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Why was Unemployment in Postwar Britain So Low?

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  • Broadberry, S N

Abstract

This paper takes a fresh look at the low unemployment in postwar Britain, which is seen as exceptional rather than the norm. During the 1950s and 1960s low unemployment was reconciled with stable inflation through the exercise of wage restraint. Yet the postwar settlement which underpinned this wage restraint also allowed the entrenchment of restrictive practices, which inevitably slowed the growth of productivity and the feasible real wage, thus contributing to Britain's relative economic decline. Copyright 1994 by Blackwell Publishing Ltd and the Board of Trustees of the Bulletin of Economic Research

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Bibliographic Info

Article provided by Wiley Blackwell in its journal Bulletin of Economic Research.

Volume (Year): 46 (1994)
Issue (Month): 3 (July)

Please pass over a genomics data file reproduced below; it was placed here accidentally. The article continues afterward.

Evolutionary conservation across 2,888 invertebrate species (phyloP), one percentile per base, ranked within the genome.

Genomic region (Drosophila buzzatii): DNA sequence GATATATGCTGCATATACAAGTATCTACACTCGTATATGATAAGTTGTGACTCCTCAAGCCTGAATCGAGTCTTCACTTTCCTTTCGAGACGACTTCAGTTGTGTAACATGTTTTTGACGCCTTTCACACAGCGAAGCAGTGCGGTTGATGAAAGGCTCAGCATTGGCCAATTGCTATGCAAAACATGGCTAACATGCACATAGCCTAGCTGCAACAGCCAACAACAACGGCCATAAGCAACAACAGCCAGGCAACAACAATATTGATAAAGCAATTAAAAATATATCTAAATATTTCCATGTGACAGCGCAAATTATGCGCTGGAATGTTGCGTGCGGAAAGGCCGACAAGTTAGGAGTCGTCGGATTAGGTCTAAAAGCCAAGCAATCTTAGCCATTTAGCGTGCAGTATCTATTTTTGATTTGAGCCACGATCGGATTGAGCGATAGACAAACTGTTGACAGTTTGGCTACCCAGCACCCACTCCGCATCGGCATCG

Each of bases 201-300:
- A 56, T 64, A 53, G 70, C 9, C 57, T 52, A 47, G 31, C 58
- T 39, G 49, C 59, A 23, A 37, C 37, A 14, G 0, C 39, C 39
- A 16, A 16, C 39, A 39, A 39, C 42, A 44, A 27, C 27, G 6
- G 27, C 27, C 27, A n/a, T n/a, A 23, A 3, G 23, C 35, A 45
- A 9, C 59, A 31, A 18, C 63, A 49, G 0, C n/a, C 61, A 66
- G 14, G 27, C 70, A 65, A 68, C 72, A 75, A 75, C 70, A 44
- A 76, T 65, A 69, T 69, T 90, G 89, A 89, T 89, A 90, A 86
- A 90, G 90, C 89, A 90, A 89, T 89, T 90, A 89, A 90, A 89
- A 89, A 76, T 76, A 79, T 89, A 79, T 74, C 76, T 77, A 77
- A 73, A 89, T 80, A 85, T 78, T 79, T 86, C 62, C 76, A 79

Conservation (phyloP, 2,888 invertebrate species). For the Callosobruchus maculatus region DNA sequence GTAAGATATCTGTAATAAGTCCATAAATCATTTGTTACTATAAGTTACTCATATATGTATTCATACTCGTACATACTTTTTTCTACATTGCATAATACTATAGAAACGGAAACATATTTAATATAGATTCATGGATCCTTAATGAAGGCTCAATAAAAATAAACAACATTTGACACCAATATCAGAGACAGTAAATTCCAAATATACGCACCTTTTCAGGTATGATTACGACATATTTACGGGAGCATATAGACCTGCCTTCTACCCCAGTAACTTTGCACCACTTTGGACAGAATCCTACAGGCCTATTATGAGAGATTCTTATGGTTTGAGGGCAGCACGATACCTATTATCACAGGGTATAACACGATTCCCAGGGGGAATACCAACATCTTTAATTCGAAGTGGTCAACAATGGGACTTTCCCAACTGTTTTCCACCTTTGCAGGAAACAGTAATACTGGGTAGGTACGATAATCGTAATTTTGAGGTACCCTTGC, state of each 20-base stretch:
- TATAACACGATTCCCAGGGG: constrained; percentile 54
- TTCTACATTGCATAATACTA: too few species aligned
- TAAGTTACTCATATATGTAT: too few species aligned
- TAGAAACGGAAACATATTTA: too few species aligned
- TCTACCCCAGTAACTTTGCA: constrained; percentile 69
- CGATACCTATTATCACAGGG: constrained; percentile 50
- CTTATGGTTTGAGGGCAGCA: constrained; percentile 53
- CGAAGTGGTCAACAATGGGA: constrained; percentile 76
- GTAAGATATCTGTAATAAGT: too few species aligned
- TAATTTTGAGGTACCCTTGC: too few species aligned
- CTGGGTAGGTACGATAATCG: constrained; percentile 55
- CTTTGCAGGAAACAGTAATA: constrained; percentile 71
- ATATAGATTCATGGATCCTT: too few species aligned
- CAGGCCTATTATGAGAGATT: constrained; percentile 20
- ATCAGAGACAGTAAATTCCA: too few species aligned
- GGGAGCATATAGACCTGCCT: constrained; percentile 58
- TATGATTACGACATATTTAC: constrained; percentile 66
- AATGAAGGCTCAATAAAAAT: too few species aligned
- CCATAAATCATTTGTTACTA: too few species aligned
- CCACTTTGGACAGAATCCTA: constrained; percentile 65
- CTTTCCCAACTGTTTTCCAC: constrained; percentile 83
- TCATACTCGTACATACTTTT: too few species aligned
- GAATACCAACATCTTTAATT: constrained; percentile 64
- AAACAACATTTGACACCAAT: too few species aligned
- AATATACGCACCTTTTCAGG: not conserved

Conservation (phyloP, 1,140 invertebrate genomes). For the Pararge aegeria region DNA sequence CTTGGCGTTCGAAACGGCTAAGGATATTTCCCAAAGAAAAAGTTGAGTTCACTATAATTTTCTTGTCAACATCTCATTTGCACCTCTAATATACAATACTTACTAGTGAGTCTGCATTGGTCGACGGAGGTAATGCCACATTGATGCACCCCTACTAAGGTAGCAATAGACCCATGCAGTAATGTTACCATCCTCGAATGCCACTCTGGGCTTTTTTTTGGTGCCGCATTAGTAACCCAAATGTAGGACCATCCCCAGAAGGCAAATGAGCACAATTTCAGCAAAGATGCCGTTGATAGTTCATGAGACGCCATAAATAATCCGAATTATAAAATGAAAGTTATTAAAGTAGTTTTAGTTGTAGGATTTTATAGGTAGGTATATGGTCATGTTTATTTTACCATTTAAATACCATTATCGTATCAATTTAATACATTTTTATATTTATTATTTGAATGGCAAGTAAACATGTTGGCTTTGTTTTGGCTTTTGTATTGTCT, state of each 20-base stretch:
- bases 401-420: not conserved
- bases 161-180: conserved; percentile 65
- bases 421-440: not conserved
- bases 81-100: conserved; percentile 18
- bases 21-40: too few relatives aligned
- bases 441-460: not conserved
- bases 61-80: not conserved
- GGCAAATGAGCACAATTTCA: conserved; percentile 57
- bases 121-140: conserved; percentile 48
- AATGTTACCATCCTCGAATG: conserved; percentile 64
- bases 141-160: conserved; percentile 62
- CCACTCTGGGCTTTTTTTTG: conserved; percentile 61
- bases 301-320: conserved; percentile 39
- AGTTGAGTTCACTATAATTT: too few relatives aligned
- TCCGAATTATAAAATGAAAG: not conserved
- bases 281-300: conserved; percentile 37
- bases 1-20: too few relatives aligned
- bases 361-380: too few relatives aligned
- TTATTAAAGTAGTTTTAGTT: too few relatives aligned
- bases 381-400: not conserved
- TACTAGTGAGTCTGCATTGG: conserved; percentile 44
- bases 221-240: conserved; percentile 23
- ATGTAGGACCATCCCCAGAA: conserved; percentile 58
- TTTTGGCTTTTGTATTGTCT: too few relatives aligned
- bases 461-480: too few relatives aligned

Pages: 241-61

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Handle: RePEc:bla:buecrs:v:46:y:1994:i:3:p:241-61

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Web page: http://www.blackwellpublishing.com/journal.asp?ref=0307-3378

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Cited by:
  1. DeLong, J Bradford & Eichengreen, Barry, 1992. "The Marshall Plan: History's Most Successful Structural Adjustment Program," CEPR Discussion Papers 634, C.E.P.R. Discussion Papers.
  2. Timothy J. Hatton, 2007. "Can Productivity Growth Explain the NAIRU? Long-Run Evidence from Britain, 1871-1999," Economica, London School of Economics and Political Science, vol. 74(295), pages 475-491, 08.
  3. J. Bradford De Long & Barry Eichengreen, . "The Marshall Plan as a Structural Adjustment Programme," J. Bradford De Long's Working Papers _112, University of California at Berkeley, Economics Department.

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